Sunday, 24 March 2013
The Telegraph's Book section can yield some gems on occasion. Rumer Godden is one of those wonderful crossover authors who can take you from the children's library to the larger adult section of the library. Before mine was refurbished and tall shelves of books were replaced by turning freestanding shelves stuffed with DVDs, there were bookshelves that reached from floor to ceiling. I wasn't, at first, sure where to start in the adults library. Library staff were discreet and busy with the queues at the desk, so I had time and freedom to roam. Rumer Godden was an author I already knew well. My favourite among her doll stories was Miss Happiness and Miss Flower, so finding her again in the adults section introduced me to Pippa (Pippa Passes) and kind nuns in In this House of Brede to say nothing of The Peacock Spring.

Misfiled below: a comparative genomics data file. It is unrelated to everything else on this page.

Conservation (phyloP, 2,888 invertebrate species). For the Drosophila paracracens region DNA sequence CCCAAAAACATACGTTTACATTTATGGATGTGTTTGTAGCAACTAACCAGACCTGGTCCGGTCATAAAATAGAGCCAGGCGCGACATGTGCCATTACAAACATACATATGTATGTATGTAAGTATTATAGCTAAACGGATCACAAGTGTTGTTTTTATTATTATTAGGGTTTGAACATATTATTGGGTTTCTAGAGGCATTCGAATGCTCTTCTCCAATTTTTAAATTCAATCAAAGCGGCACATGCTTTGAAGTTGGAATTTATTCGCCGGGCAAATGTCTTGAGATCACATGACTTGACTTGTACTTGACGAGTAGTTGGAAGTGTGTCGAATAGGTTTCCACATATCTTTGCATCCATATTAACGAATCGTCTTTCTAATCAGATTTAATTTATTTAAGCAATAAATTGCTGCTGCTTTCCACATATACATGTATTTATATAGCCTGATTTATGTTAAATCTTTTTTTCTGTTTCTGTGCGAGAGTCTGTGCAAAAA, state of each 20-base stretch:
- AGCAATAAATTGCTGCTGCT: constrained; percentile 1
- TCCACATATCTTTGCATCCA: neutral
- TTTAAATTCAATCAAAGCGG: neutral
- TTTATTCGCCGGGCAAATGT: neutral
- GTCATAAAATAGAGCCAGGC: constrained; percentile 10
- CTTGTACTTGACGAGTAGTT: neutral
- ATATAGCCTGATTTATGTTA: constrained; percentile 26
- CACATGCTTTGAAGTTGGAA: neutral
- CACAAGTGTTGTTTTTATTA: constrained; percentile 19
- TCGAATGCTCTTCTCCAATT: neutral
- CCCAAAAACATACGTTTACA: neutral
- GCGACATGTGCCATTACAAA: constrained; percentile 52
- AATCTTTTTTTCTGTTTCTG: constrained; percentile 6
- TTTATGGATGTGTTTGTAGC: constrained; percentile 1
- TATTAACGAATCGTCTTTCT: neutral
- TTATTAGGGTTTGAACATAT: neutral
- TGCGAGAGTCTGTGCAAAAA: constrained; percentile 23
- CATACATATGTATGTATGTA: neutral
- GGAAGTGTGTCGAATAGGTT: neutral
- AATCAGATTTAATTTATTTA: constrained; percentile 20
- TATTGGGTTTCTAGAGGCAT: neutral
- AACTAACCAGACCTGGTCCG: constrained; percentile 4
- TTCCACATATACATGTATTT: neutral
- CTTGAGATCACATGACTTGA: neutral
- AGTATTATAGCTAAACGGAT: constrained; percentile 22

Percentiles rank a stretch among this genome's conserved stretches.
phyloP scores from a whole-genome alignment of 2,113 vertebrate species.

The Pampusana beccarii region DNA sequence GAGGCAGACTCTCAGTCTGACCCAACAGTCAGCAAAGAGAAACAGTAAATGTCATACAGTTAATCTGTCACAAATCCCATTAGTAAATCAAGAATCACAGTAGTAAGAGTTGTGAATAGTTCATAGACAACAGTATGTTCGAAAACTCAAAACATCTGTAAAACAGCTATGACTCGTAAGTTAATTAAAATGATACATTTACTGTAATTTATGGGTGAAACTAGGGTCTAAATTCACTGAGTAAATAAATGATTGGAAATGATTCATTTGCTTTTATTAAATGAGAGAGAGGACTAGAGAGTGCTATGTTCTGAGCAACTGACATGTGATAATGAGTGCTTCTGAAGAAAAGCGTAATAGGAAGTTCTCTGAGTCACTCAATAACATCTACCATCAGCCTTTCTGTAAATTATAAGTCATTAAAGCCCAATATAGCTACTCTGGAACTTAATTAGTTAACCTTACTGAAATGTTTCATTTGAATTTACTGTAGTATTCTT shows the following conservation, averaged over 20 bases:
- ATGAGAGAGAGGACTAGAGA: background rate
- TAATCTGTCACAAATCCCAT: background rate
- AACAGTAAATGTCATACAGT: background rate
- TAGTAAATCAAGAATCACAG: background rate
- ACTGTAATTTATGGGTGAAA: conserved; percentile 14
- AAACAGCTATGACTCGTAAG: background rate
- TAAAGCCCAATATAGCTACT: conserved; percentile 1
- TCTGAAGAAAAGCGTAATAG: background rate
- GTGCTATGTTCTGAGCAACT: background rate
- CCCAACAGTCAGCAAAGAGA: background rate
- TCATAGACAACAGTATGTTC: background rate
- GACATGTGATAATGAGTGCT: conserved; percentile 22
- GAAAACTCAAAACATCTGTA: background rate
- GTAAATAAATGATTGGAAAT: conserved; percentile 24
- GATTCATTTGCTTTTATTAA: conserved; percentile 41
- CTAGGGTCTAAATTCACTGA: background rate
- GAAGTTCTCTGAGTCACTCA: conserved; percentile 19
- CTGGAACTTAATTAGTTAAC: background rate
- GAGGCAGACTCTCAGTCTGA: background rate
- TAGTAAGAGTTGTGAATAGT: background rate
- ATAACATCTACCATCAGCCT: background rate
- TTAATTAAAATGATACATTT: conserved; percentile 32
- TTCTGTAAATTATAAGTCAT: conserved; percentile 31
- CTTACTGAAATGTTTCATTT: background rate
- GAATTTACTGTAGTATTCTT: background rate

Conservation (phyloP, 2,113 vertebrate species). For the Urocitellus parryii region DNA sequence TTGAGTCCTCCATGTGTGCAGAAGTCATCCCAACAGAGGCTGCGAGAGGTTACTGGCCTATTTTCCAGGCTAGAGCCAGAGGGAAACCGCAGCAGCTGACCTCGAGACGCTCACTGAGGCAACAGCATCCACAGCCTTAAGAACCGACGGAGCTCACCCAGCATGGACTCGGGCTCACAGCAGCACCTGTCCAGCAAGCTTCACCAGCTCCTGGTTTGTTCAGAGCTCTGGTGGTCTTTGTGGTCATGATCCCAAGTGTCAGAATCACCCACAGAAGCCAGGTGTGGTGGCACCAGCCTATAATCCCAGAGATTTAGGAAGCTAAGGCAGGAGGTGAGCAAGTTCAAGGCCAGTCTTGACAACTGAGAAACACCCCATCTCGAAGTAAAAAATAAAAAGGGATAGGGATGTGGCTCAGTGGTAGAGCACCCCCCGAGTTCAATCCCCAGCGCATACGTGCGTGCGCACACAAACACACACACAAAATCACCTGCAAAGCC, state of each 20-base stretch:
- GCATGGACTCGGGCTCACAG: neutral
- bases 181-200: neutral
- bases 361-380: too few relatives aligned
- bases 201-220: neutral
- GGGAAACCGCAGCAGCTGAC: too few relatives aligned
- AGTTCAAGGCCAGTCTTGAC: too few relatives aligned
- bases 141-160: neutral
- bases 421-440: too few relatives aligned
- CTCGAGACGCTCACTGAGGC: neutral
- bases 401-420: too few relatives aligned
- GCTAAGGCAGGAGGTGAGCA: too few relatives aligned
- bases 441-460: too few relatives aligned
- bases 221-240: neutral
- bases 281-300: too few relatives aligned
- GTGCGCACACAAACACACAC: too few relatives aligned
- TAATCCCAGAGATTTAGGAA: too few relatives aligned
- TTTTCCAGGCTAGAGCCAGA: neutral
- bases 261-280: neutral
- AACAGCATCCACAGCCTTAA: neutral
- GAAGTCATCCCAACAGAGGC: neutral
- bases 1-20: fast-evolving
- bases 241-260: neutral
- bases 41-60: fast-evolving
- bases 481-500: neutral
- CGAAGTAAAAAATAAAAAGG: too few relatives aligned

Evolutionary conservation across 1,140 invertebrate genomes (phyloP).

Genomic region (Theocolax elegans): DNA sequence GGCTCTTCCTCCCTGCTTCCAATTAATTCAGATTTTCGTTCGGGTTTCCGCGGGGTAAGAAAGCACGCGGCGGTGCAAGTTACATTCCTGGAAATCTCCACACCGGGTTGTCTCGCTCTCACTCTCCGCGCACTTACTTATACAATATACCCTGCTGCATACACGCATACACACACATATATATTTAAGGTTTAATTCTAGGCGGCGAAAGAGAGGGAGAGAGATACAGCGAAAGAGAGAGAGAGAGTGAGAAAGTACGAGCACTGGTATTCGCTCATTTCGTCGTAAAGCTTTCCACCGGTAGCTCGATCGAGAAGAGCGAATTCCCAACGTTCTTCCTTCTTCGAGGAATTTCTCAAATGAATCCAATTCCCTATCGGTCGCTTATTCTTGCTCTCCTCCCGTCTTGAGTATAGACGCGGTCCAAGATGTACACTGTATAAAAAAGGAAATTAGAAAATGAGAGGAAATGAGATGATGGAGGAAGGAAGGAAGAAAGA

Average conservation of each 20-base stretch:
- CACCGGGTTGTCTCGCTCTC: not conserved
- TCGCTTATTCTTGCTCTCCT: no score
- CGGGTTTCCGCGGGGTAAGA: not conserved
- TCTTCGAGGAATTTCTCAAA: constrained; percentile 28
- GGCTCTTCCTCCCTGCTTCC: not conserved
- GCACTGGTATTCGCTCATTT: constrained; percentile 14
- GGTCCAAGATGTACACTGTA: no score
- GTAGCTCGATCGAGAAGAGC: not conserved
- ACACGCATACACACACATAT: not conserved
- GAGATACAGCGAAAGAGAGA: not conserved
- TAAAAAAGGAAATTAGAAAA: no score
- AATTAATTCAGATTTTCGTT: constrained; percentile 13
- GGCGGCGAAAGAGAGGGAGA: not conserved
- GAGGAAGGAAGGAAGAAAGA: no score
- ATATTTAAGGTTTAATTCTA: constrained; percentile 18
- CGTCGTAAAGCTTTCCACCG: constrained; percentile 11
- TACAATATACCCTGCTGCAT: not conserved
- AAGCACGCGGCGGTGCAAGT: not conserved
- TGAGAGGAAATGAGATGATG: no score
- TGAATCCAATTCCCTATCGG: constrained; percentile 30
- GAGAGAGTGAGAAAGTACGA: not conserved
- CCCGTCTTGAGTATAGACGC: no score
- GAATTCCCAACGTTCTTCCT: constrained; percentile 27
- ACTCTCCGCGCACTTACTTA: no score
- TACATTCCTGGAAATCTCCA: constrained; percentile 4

I'm pleased that so many authors of my childhood are being introduced to new readers with the new reprints. While it's lovely for books to be passed down the generations, the reality is that few books last being read to bits by enthusiastic child readers. Older Puffins, in particular, are rather vulnerable once the glue dries and the pages become brittle. The Rumer Godden Literary Trust was set up after Rumer's death and has given us beautiful new editions of her doll stories. Now that Virago is reprinting Kingfishers Catch Fire you'll see a different side to her storytelling and a more reflective author trying so hard to understand Indian culture. Mutual misunderstandings throughout and wonderfully told.